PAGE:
There are 5,777 voting members of the Academy. These individuals do not have a better idea of what makes a great film than any other 5,777 random individuals around the world. There was a reason that JFK told Ben Bradlee what he’d learned from the Bay of Pigs was this – “Don’t assume that because a man is in the army that he necessarily knows best about military strategy”. If you doubt that consider these three facts.

The Academy in its wisdom thought that Alfred Hitchcock, director of The 39 Steps, The Lady Vanishes, Rebecca, Foreign Correspondent, Shadow of a Doubt, Rope, Strangers On a Train, Rear Window, Dial M for Murder, To Catch a Thief, Vertigo, North by Northwest, Psycho and The Birds, was not truly exceptional enough in his field to win a Best Director Oscar.

The Academy in its wisdom thought that Ron Howard, director of The Da Vinci Code, was.

The Academy nominated both Apocalypse Now and Kramer Vs Kramer for Best Picture of 1979 and thought that the film which would have most impact on popular culture, which pushed the boundaries of film-making, and which would endure and be fondly remembered was…Kramer Vs Kramer. I love the smell of dumbness in the Kodak.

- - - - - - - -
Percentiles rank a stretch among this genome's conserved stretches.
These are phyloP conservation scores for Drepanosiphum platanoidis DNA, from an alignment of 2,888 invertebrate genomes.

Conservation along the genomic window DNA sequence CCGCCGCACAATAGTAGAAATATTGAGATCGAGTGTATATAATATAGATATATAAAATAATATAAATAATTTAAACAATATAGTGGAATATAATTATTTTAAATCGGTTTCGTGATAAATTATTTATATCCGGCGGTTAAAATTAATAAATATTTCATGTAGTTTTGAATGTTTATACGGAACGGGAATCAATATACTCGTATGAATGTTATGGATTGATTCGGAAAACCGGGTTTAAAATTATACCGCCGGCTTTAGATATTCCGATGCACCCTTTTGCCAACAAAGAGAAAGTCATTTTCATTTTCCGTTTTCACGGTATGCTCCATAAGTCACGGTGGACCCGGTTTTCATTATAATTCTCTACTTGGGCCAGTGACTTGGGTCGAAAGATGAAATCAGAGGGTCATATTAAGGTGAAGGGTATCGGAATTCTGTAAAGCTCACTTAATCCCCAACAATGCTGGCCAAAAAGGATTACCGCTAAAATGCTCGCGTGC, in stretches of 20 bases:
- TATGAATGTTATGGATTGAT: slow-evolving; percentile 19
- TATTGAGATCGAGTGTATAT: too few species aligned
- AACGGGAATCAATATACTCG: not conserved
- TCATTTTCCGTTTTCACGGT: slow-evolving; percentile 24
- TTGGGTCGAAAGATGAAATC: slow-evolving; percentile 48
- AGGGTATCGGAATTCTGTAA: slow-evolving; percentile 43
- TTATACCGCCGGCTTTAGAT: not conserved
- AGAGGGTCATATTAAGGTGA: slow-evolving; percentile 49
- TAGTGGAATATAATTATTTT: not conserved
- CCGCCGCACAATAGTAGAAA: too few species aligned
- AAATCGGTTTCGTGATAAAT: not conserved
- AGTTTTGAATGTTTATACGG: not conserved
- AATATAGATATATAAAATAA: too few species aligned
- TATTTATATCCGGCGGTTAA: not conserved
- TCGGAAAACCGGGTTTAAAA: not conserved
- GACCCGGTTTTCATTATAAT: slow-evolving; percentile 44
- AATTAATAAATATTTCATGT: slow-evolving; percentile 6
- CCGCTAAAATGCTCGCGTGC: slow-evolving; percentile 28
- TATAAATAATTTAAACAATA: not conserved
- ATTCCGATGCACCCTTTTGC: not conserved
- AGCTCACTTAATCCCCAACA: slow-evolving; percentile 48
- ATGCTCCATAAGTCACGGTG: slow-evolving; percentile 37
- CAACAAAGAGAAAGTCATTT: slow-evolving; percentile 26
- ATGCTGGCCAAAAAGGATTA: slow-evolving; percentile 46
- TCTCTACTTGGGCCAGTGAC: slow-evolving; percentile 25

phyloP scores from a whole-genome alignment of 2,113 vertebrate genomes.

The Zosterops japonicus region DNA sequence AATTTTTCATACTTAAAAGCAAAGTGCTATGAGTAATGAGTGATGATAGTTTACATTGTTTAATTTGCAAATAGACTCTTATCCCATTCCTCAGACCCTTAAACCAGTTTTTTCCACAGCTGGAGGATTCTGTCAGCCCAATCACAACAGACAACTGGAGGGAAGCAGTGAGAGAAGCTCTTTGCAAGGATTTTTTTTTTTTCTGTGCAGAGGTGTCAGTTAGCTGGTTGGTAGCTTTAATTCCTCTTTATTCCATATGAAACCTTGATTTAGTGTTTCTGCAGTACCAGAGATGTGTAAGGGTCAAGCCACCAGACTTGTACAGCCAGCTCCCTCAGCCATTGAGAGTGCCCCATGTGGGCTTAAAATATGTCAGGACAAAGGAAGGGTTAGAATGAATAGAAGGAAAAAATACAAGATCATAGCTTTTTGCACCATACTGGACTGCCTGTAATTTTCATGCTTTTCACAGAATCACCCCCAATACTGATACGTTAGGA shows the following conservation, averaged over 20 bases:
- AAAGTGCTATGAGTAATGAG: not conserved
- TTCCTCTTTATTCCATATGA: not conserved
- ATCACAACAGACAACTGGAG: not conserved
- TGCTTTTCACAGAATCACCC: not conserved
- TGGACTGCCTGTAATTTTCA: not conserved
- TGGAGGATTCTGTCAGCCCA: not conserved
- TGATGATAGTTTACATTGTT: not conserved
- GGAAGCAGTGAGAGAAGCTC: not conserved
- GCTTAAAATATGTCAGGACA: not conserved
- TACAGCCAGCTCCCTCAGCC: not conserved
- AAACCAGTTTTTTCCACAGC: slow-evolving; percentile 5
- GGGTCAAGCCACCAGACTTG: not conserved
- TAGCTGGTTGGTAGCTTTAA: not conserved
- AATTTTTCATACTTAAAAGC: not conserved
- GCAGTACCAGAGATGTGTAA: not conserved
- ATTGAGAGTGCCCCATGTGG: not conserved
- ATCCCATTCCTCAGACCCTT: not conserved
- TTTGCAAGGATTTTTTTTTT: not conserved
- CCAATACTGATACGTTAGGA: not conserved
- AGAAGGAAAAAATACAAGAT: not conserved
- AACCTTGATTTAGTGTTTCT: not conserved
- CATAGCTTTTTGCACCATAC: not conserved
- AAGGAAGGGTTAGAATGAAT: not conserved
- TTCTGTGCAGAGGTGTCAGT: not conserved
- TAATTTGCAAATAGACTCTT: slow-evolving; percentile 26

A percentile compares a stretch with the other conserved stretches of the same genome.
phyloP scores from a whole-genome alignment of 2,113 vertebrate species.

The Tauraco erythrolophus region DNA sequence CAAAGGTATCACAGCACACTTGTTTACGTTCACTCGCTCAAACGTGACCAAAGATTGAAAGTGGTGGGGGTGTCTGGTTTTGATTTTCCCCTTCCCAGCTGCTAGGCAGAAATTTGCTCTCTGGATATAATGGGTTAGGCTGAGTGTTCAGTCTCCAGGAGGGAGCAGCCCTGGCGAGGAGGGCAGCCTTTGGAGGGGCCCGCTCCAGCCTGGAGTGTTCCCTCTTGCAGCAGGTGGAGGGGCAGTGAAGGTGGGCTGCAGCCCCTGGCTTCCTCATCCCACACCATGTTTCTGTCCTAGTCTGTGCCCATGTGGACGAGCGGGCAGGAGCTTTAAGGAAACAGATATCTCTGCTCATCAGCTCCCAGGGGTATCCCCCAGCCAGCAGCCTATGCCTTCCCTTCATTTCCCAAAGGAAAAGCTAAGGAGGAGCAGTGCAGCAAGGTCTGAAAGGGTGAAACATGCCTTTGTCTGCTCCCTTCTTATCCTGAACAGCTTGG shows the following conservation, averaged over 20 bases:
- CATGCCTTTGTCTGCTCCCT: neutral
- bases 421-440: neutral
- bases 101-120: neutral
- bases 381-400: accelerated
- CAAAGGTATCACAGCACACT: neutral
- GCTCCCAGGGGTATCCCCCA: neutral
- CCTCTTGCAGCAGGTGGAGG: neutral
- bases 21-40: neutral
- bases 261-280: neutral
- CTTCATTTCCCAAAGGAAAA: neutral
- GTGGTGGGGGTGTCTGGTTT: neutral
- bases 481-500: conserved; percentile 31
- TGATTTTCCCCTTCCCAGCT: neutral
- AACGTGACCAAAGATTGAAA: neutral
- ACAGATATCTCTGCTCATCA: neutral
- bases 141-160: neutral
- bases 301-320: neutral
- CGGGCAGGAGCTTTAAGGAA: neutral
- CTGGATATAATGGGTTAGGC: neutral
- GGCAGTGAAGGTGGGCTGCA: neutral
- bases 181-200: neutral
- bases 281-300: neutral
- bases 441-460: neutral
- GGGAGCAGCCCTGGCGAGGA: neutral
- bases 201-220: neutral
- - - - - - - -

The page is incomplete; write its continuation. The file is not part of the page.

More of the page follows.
According to the Academy the best 10 films of the Zeros were Gladiator, A Beautiful Mind, Chicago, The Return of the King, Million Dollar Baby, Crash, The Departed, No Country for Old Men, Slumdog Millionaire, and The Hurt Locker.

Not Memento, Moulin Rouge!, The Two Towers, Master & Commander, The Bourne Supremacy, Good Night and Good Luck, Casino Royale, Atonement, The Dark Knight and The Private Lives of Pippa Lee.

Or Amores Perros, The Fellowship of the Ring, The Rules of Attraction, X-2, Mean Girls, Brick, The Prestige, Zodiac, Hunger and Up in the Air.

We don’t need the Academy to tell us that Christoph Waltz gave a great performance in Inglourious Basterds. We don’t need the Academy’s nominations to help us tell the difference between a good blockbuster with commercial clichés and a bad Oscar-baiter with its own set of equally rigid (but more idiotic because they’re ‘edgy’) clichés (Little Miss Sunshine, I’m looking at you). Maggie Mayhem tells Bliss in Whip It “Be your own hero”. Follow her advice, trust your own instincts…